Automotive technical services company Plus Point has achieved the internationally recognised ISO9001: 2015 certification; establishing it as one of the leaders in its field.
The quality assurance process is one of the most important aspects of the automotive production cycle. It identifies areas for improvement, saves on costs by noting areas where regular issues occur and ultimately it ensures that vehicles exit the warehouse in the best condition possible.
Until now, this has been quite a manual process in parts but now Audi has introduced a new piece of technology to help improve the quality assurance process.
Audi’s quality assurance tech
This month, the team at Audi has revealed a new technology designed to deliver a greater quality fit and finish on all future models.
The Virtual Master Jig, as it’s known, is a new digitalised system headquartered in Ingolstadt, Germany. Housed in a space the size of a double garage two robots capable of assessing up to 20 million measurement points spins over the surface of the vehicle.
The mapping creates a digital map of the surface of an A4 sized car in four hours, where previously it would have taken 48 hours. As a result, the quality checkers can begin their work much quicker than they had been able to prior to the new system.
Furthermore, digitalisation allows measurements to be taken by the sensory system without touching. This means that softer components such as seals and seats can be measured more accurately.
Quality technicians are therefore provided with more accurate data ahead of production and all electronic interior functions are available to test at a much earlier stage in the development process.
Compared to previous jigs
The introduction of the new jig is designed to get ever closer to making the perfect car. Audi’s previous system was able to map 6,000 points on the car, a lot less than the new 20 million points now available.
It’s likely that other companies will now follow suit and look for ways to improve their quality assurance procedures.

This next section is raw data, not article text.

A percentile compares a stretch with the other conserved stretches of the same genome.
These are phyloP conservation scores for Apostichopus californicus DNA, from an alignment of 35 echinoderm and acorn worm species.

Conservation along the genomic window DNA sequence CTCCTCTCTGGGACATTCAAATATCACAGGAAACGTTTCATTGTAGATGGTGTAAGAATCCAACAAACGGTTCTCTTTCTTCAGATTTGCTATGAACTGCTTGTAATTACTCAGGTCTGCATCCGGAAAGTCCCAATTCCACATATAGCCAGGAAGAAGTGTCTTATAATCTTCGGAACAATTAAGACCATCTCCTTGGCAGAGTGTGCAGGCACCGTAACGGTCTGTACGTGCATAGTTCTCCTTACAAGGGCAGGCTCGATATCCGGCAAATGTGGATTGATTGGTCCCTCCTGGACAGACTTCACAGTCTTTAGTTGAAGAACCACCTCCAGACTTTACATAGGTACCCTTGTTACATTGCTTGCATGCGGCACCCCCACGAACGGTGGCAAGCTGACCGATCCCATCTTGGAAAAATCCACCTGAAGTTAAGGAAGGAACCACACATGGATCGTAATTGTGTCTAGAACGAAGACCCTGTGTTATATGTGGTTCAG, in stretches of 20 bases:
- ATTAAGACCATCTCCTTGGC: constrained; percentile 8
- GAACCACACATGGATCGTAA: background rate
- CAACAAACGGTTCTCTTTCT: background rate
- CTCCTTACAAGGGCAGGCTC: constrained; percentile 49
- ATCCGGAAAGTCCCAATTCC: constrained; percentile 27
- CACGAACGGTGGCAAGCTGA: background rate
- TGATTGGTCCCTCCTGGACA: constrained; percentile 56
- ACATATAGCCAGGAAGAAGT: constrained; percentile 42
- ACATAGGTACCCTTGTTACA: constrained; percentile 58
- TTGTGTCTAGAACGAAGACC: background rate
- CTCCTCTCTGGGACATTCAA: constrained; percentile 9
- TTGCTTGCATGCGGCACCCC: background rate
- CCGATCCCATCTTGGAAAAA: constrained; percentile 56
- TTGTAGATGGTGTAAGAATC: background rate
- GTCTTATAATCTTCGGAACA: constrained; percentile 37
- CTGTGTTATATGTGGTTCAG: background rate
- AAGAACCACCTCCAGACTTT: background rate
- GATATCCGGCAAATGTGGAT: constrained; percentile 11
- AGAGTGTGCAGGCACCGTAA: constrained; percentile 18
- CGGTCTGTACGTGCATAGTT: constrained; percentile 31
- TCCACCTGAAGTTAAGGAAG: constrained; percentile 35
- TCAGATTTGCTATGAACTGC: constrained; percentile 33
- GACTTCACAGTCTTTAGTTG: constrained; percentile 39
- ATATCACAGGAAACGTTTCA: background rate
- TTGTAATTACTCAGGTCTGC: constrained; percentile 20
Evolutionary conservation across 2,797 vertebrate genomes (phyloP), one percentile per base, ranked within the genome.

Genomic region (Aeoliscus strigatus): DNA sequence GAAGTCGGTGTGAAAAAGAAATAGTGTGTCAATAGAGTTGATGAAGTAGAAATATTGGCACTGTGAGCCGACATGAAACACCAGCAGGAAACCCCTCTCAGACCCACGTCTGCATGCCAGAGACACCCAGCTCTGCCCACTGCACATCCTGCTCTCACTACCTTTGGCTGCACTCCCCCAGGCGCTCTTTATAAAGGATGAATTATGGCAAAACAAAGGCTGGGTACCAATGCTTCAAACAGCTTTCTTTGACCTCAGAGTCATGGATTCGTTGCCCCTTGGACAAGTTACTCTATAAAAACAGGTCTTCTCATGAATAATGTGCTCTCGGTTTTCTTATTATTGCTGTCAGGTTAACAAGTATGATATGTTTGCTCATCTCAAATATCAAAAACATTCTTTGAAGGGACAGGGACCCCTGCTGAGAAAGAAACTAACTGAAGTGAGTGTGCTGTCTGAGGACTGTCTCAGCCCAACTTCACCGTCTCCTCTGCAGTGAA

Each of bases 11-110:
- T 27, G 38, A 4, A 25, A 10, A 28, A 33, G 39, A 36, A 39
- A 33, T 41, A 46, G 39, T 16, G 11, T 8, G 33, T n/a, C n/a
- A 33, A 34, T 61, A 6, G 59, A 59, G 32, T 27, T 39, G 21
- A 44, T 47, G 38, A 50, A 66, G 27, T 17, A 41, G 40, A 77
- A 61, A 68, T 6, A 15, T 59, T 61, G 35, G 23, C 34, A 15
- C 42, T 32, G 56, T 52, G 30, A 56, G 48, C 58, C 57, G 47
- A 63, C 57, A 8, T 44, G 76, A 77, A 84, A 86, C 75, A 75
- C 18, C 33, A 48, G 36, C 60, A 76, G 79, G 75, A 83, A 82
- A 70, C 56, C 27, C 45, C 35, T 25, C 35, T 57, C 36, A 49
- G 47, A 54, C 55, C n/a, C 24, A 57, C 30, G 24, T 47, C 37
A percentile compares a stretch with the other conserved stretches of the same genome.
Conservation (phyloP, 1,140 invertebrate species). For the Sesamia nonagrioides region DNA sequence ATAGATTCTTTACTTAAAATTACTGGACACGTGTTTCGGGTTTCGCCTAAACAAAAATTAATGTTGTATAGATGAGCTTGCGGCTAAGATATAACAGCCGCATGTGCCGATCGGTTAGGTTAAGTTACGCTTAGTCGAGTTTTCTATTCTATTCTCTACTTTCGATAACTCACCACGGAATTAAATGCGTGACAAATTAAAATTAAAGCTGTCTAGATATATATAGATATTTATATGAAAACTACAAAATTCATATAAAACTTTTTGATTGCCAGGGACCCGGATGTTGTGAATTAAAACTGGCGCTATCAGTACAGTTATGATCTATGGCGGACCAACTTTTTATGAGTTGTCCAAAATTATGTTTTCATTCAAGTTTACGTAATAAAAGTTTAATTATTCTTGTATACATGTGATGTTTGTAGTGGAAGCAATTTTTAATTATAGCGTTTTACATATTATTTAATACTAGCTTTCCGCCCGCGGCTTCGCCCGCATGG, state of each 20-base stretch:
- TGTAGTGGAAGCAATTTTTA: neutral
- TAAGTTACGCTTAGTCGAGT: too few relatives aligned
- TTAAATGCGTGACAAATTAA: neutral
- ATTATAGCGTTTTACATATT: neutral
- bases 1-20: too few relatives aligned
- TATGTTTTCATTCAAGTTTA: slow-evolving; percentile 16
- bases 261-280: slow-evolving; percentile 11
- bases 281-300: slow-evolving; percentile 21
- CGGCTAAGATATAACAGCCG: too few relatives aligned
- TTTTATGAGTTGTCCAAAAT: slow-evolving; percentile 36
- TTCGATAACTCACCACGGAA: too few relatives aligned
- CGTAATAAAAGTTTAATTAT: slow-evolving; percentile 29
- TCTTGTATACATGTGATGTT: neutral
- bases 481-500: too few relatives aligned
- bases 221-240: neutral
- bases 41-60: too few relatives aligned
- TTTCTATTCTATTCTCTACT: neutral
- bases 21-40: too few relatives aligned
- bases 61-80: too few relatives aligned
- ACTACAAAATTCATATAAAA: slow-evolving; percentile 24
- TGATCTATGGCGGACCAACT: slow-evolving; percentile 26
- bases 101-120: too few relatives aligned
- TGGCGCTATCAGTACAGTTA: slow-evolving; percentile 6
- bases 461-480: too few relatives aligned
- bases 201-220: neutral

To find out more about how Plus Point can help your quality assurance department with qualified staff and accredited training, contact us today.
Plus Point has continued its continued professional development (CPD) accredited training by presenting certificates to global manufacturers Rosti. The automotive quality assurance and control supplier was granted CPD accredited status in 2017 and began to roll out training nationally shortly after.
The emergence of the electric vehicle (EVs) requires an upskilling of the workforce according to Plus Point MD Mark Sweeney. The automotive training and staff provider is urging the industry to invest in its people to help further improve the British automotive sector.
Plus Point recently launched its lean automotive training programme, designed specifically for the automotive sector. It’s called the Plus Point Improvement Programme and uses all of the key training elements in lean and six sigma to help improve performance within the manufacturing sector.
The automotive sector is and has been at the forefront of the UK’s economy for decades. It has led the charge in economic recovery and 2016 saw a record number of vehicles produced since 1999 as 1.72m cars rolled off the production line. However, the effects of the economic crash in 2008 are still apparent in an industry which experienced mass redundancies and retirements.
In January we were delighted to bring news to you about how the automotive industry had hit record levels in the previous 12 months.
Car production is big business, and there is a lot of money involved in the process. Last year, 1.72 million cars rolled off the assembly line in the UK alone creating a turnover of £71bn in 2016.
Manufacturers at all levels with the supply chain are under pressure to meet deadlines and targets. Thus, there can be faults with parts and consequently with the car. Additionally, faulty or incorrect parts that are placed into vehicles can cost automakers millions.
E-cars are becoming increasingly important to manufacturers as demand continues to rise. As a result, manufacturers are needing to change their approach to the supply chain. External and internal suppliers are developing new concepts and, importantly, in-house operations such as quality control are adapting to suit the needs of e-car manufacturing.
The automotive industry is one of the fastest advancing sectors in the world. The technological advances over the last 5 decades are a testament to that. The introduction of satellite navigation systems, safety precautions and even electric windows illustrate just how far car manufacturing has progressed.
We’ve taken a look at the automotive industry and examined the figures that tell the story about how the automotive industry performed in 2016. The UK car industry in 2016 hit record levels with around 1.72m cars rolling off the production line. This is the highest level since 1999 taking total turnover to £71m a year.
In countless automotive manufacturing facilities, many employees view the quality personnel as “the bad guys”. “Their whole job is to come out and beat up manufacturing when processes don’t produce quality products,” they complain. “We can’t help it. Why are they always on our backs” There’s some truth to that.